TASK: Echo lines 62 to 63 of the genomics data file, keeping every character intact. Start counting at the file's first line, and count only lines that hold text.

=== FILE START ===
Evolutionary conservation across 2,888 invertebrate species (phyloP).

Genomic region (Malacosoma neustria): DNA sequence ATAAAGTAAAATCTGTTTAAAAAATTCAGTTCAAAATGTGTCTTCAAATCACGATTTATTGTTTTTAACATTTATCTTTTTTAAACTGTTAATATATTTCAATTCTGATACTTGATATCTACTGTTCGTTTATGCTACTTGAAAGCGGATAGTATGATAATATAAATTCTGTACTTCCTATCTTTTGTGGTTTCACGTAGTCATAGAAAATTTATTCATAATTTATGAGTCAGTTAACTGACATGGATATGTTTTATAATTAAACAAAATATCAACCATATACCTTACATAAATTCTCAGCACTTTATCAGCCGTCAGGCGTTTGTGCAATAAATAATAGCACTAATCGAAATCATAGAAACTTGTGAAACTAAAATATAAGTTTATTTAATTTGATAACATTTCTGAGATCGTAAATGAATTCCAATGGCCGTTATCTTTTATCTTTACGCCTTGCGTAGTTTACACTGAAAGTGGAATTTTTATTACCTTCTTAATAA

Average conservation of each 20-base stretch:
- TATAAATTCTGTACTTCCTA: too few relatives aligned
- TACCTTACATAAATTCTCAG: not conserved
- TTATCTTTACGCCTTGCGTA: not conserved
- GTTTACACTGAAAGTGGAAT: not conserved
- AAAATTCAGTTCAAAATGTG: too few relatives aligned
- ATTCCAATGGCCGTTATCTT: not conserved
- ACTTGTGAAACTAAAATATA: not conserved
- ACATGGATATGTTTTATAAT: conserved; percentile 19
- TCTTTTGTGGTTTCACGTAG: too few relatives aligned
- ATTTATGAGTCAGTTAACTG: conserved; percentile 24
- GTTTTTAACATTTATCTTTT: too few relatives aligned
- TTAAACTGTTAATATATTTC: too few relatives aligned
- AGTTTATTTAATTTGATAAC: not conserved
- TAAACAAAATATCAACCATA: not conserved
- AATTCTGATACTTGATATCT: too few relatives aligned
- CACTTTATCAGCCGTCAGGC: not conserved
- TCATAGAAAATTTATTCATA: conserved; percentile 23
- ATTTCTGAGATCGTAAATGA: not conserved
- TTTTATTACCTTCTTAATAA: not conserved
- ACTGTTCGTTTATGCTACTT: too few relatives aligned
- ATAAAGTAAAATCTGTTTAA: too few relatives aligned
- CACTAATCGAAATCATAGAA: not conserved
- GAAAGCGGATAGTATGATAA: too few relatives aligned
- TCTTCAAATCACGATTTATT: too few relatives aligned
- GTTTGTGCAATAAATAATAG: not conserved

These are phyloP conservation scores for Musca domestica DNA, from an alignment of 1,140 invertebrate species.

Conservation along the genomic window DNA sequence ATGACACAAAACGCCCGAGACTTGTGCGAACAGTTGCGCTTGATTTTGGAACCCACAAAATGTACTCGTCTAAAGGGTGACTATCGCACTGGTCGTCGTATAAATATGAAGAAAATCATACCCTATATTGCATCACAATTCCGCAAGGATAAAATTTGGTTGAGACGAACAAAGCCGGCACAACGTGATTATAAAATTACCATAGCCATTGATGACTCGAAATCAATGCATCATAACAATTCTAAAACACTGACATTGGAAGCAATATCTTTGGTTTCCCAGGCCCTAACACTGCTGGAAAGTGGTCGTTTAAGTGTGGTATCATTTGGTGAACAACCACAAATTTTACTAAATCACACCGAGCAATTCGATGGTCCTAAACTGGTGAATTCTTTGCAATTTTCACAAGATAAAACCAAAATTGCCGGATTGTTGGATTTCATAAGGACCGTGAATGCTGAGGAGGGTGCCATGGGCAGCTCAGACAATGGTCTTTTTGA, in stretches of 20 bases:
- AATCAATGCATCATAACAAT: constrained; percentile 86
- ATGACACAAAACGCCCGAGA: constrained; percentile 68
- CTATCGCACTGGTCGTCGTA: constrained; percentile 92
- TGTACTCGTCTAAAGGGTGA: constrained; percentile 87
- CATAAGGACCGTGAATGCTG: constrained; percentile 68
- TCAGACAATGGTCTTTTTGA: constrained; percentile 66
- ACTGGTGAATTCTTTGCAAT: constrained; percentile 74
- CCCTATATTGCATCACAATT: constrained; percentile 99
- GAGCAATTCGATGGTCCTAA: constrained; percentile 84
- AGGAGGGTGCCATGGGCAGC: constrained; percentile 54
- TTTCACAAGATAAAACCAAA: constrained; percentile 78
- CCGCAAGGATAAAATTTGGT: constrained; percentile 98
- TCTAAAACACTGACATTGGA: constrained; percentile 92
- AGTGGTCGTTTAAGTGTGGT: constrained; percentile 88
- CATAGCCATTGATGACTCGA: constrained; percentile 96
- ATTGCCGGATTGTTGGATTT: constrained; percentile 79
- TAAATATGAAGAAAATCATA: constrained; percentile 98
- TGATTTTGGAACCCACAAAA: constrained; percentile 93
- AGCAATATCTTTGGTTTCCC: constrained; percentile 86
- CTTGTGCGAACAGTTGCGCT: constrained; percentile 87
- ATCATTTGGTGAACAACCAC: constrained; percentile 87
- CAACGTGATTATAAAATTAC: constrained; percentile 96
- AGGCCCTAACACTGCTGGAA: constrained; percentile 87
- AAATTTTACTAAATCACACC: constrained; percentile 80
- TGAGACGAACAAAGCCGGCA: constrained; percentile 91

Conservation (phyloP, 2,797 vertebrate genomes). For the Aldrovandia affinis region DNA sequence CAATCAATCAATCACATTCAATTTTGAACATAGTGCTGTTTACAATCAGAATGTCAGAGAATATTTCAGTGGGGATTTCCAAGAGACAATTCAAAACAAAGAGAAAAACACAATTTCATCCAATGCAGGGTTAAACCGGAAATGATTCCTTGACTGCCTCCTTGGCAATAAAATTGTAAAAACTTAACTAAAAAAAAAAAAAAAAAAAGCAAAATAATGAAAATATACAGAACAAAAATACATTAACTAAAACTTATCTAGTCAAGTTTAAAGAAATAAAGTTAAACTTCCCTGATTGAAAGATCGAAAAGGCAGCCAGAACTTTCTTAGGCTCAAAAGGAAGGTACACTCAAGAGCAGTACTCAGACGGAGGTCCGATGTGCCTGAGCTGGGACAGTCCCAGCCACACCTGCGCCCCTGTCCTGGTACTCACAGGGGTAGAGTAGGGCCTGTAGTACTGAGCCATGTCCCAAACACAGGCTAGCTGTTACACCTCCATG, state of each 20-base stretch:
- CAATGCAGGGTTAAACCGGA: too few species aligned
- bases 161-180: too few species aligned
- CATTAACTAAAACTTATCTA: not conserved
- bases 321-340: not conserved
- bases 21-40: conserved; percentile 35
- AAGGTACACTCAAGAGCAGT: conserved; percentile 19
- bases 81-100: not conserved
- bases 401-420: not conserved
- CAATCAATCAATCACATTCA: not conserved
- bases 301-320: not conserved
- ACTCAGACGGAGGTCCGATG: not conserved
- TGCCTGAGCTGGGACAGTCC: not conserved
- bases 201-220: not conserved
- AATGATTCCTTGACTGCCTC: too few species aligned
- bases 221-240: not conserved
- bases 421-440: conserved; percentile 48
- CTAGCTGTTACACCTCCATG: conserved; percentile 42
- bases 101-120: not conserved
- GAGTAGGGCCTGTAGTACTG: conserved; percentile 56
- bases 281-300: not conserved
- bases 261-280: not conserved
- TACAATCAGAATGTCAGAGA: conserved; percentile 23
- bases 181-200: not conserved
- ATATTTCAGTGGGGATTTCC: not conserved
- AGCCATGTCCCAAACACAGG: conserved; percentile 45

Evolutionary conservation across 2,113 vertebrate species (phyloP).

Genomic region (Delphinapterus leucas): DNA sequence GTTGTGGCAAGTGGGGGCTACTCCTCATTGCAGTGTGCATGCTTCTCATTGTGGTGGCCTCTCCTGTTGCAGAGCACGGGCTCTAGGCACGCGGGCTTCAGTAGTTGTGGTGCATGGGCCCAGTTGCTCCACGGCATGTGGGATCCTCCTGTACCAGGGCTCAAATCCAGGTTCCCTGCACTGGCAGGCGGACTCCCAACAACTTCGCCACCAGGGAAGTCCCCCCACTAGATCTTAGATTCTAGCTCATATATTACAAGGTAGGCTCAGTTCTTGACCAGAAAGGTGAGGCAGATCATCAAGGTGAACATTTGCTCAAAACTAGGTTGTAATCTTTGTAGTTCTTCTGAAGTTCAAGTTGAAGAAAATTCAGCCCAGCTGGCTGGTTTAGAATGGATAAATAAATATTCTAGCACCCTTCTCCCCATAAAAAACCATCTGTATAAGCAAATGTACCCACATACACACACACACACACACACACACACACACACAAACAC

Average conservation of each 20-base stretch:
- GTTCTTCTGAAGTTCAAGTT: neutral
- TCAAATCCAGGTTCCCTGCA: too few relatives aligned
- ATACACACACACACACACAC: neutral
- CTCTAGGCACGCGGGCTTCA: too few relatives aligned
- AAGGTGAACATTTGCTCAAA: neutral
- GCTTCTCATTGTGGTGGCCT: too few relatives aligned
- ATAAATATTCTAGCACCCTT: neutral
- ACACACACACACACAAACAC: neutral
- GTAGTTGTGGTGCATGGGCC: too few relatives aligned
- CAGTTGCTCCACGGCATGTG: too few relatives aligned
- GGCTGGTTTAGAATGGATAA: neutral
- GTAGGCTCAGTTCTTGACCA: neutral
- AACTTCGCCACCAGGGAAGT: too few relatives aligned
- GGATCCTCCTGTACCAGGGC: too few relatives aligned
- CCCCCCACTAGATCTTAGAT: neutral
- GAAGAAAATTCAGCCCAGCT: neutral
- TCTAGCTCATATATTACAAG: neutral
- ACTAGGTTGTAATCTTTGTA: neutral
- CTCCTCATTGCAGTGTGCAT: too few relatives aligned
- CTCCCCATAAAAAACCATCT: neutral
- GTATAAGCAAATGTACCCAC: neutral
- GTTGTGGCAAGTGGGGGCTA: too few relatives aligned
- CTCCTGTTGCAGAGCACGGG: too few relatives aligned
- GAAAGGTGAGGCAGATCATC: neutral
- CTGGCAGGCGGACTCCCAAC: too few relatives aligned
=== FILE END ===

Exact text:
- AAGGTACACTCAAGAGCAGT: conserved; percentile 19
- bases 81-100: not conserved